Coin collections and coins themselves have a deep rich history and to preserve that history your coins need to be stored properly. Not to mention the monetary value that a well properly stored coin collection will provide to your heirs. Coins are made of metal, and with the exception of gold, most will react negatively with a variety of different environmental factors. Some of the most common metals used in coins are copper and silver. These metals are also some of the most chemically reactive metals known to man. If you know what the enemy is, you can create a defense plan to protect your collection.
The Cause of Damage to Coins
Humidity is a coin's biggest enemy. Coins are made of metal and some of the most common metals that coins are made out of react chemically when they come in contact with water. Water vapor is all around us in varying degrees and it can seep into just about anything.
Heat and Cold
Heat, by itself, does not necessarily damage all types of coins. But heat does reduce the time it takes for a coin to get damaged by other environmental factors such as humidity, acids and air pollution. At the other extreme, cold can also damage the delicate surface of uncirculated coins when humidity condenses into liquid water that will deposit itself onto the surface of your coins.
Acids come from a variety of sources. The most common source is found in coin collecting supplies that are made out of common paper and cardboard that used acids in the manufacturing process. Over time these acids will leach out of the paper or cardboard and cause toning and tarnish especially on copper and silver coins. Acids can also be emitted from adhesives used in packaging, wood furniture and every day household materials such as cleaning solutions and vapors emitted from cooking.
Chlorine causes a chemical reaction that will negatively impact the appearance of your coins. This can range from minor unsightly toning to corrosion that causes pits in the surface of the coin. One of the main sources of this are flips made from plastic that contains PVC (polyvinyl chloride). Additionally, vapors from a hot tub or pool can seep into the area where you store your coin collection.
Not only is air pollution harmful to our health, it is also detrimental to the health of our coin collections. This is mainly a problem in dense urban areas where air pollution from vehicles can accumulate as smog and penetrate the surrounding buildings. Over the years steps have been taken to reduce the amount of harmful gases that vehicles emit, but they can still exist in sufficient quantity to damage a coin.
The most preventable type of damage to coins is caused by improper handling. Touching a coin directly with your fingers can leave deposits of acids and oils that will damage the surface. Also, dropping a coin onto a hard surface can cause irreparable damage that will reduce the coins value. Safe coin handling techniques should always be observed.
Best Storage Solutions for Coins
Choose the Right Holder, Album or Folder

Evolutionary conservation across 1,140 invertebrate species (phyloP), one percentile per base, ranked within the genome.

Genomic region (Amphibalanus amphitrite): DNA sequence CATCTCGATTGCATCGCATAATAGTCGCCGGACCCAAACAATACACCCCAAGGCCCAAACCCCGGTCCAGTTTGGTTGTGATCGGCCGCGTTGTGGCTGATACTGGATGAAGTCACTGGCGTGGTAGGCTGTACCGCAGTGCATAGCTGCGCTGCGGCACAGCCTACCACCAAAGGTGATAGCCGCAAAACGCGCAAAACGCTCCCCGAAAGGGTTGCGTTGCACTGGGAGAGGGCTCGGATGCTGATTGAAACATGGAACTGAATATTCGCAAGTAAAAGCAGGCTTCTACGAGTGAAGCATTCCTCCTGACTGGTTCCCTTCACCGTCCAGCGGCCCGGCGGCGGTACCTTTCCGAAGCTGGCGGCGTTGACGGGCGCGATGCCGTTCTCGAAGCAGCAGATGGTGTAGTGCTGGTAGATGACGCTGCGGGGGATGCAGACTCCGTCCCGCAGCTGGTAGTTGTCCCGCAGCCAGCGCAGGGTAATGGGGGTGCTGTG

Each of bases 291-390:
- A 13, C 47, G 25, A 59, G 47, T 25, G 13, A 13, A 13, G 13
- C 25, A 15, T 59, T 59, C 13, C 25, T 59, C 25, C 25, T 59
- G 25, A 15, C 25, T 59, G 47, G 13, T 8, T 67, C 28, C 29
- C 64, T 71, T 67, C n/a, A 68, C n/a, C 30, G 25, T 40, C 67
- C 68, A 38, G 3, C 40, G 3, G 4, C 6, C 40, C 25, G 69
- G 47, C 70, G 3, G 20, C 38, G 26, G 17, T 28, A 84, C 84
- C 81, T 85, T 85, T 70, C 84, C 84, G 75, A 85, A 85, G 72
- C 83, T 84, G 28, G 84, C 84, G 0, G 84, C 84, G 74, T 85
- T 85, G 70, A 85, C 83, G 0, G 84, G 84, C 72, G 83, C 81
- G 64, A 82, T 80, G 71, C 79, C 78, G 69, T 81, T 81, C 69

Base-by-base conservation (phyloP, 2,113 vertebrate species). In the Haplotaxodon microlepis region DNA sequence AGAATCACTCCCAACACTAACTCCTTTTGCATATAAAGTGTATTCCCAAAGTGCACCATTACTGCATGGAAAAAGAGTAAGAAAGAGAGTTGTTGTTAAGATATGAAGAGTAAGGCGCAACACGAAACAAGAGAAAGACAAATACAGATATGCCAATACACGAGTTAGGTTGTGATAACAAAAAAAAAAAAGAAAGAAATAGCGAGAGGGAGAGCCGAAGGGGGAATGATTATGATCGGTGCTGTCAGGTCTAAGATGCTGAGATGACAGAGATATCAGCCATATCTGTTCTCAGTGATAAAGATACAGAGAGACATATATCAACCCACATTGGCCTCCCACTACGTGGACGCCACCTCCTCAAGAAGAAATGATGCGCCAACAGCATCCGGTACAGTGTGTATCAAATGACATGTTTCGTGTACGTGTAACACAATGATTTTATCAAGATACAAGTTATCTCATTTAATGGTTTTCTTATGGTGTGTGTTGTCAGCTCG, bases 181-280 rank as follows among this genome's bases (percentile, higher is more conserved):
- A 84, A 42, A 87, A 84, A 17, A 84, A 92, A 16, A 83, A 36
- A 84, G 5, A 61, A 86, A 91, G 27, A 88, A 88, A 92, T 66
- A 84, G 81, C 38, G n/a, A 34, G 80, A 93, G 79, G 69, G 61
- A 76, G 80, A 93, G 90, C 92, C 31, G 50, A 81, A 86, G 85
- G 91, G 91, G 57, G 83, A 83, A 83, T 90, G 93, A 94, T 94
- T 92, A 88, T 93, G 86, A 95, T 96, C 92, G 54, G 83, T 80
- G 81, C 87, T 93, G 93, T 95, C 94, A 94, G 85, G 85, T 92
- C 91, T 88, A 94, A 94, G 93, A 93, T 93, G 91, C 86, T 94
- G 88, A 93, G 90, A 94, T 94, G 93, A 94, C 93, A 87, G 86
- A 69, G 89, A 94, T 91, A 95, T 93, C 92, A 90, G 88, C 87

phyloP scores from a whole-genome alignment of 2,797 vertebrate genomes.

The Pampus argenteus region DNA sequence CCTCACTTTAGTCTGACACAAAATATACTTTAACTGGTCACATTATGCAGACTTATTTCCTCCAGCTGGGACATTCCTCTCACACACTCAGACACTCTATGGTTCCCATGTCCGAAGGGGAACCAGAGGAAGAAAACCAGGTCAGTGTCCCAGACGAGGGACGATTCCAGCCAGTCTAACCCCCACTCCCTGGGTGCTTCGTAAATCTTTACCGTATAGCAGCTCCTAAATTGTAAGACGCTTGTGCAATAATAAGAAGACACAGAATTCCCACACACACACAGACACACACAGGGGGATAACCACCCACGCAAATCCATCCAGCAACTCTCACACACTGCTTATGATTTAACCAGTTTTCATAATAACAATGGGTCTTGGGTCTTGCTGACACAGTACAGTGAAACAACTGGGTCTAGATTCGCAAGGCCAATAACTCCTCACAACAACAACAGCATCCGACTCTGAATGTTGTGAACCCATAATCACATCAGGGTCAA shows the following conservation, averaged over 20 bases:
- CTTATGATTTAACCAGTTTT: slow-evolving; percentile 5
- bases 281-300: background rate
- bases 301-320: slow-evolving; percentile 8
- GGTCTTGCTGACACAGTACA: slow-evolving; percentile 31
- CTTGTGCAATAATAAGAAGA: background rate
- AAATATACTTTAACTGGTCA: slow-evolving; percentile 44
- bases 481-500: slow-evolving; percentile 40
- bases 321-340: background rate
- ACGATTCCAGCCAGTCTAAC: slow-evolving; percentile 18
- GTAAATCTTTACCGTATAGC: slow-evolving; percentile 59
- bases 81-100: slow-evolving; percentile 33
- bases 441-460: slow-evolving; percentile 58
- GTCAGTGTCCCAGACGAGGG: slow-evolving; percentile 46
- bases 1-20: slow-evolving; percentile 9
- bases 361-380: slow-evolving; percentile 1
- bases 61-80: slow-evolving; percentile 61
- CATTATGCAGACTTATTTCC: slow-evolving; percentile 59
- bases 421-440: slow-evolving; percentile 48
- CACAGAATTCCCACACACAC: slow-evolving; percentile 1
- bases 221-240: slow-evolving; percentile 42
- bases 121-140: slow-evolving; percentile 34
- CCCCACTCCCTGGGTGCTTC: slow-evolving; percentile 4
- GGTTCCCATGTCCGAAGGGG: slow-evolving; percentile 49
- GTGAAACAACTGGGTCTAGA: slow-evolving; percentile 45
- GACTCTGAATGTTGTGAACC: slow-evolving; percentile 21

Storing your collection in a cigar box, jar or just tossed into a dresser drawer will cause major damage to your coins. The first step in storing your collection is to ensure that it is properly housed in a coin holder, coin album or coin folder.
Location, Location, Location
As the old real estate adage goes "location, location, location" is everything. Where you store your collection is just as important as how you store your collection. Your basic rule of thumb should be, "if the environment is comfortable enough for a person, it will probably be satisfactory for your coins". Extremes such as a basement (cold and humid) or attic (hot and harsh) must be avoided in order to keep your coin collection in the finest condition possible. A location in a den or bedroom away from the kitchen is the best location.
Safe Deposit Box
One of the safest places to store your coin collection is in a safe deposit box at a bank. Unfortunately, this is probably the most expensive solution too. Bank vaults are constructed to keep criminals and fire out. To deal with the fire issue, the vaults are made with a material that will emit water vapor that will keep the temperature down in the vault. Naturally, some water escapes over time. Therefore, this would provide a very humid environment for your collection. The water vapor can be absorbed by placing a silica gel pack inside your safe deposit box. Remember to change it a couple a times a year to keep it fresh and absorbing as much water vapor as possible.
A less expensive option is to purchase a safe for your home or office to store your coin collection. Once you purchase your safe, there is no reoccurring annual fee like a safe deposit box has. Unfortunately, home and office safes are made out of the same material that bank vaults are constructed of. You must also use a silica gel pack to absorb the humidity and prevent your coins from getting damaged.
Metal Cabinet or Bookshelf
Wooden book shelves and cabinets can emit harmful chemicals into the environment around your coin collection from the coatings, adhesives and the wood itself as it ages. Although not as secure as a safe, a locking metal cabinet will provide a safe environment for your collection since it does not have the problems associated with wood.
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